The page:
Demolition Review

Today I had two hours where I had absolutely nothing to do so I listed 10 movie titles, closed my eyes and pointed at a random one, and when I saw my index finger pointing at Demolition, I was skeptical because I had never seen Jake Gyllenhaal’s movies because he always annoyed me for some reason. Very mature of me, I know… But since his co-star is Naomi Watts, I gave Demolition the benefit of the doubt (remember how she nailed her role in The Impossible?).

The first scene of the movie is just perfection, as we get a beautiful picture of Manhattan and the One World Trade Center, and that’s enough to make me interested. Well, Demolition is about a very succesful business man Davis whose wife dies in a car accident, which is very hard for him to cope with. His father-in-law and boss keeps telling him to seek help and to try to move on, but he continues with his very odd and self-destructive behavior. He meets Karen in an extremely ridiculous and creepy way and starts sending letters telling her about his personal life. They end up having a great connection and Karen helps Davis rebuild his life.

Remember that I said that Jake Gyllenhaal is annoying? Well, I was wrong. I found his acting very likeable in this movie and I was positively surprised by his great performance.  Naomi Watts, on the other hand, was meeeh, and I really expected more from her, but I can’t blame her since her character is totally messed up and annoying. Although Jake was really good, I got to say that Judah Lewis was the best playing Karen’s son Chris. Nothing better than seeing talented rising stars!

Honestly, Demolition was a waste of those two hours I could’ve spent watching a few episodes of Keeping Up with the Kardashians (don’t judge me, it’s my guilty pleasure no. 1), but oh well, I guess it’s refreshing to criticize some movies from time to time. Demolition is not particularly a horrible movie but it’s not a good movie either. The storyline is a good idea with a grieving widower who doesn’t really know how to cope with the loss of his wife, he behaves oddly, he wants to start over etc. etc. But it ends up being strange and confusing, and it took me probably 20 minutes before I started thinking “WTF?“. And what really annoys me is that many things don’t make sense in the movie! Davis admits on various occasions that he never loved his wife but yet he has a very tough grieving process. He wants to take things apart in order to understand them and see how they work, but Davis just does it without any purpose instead.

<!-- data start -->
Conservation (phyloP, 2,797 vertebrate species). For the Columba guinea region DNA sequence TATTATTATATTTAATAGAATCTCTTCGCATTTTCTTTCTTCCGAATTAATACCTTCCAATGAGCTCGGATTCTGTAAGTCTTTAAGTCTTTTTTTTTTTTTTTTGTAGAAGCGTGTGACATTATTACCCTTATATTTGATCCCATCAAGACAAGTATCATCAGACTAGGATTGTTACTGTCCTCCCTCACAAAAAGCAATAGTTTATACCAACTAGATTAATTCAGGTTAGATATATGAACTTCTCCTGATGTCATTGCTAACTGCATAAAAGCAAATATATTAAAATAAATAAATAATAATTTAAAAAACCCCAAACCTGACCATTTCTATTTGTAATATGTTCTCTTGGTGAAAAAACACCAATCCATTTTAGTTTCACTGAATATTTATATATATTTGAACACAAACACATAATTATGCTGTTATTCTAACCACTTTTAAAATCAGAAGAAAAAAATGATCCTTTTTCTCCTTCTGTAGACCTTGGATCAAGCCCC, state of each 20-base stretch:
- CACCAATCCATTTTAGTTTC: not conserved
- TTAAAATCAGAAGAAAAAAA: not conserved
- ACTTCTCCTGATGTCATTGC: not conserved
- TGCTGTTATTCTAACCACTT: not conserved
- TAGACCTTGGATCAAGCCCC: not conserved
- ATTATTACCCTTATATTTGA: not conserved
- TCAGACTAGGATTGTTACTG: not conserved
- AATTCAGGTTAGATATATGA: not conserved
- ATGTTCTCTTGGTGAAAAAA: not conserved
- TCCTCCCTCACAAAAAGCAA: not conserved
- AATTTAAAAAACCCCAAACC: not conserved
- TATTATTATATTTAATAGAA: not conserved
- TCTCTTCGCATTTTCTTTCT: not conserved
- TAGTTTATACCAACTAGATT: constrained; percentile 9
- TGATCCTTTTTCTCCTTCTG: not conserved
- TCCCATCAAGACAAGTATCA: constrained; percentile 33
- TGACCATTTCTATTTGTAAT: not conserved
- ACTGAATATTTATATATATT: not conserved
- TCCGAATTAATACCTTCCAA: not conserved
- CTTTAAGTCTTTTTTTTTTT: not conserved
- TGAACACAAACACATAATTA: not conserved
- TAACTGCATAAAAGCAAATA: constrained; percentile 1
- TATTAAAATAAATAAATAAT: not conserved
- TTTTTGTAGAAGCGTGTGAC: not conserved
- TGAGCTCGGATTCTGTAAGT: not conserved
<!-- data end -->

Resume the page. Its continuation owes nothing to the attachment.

I like how Demolition aimed to show that not everyone grieves the same way and that grief comes in different forms but the movie was just strange. There are various things that are not clear and never get cleared up such as the wagon following Davis, and it’s not something you can just interpret however you want. The characters are unlikable and self-centred and you don’t connect with them, and, eventually, you don’t even care about them. I’ll rate Demolition with 1 out of 5 clapperboards because it honestly doesn’t deserve more with its messy story and a very good idea gone extremely wrong.

15

 

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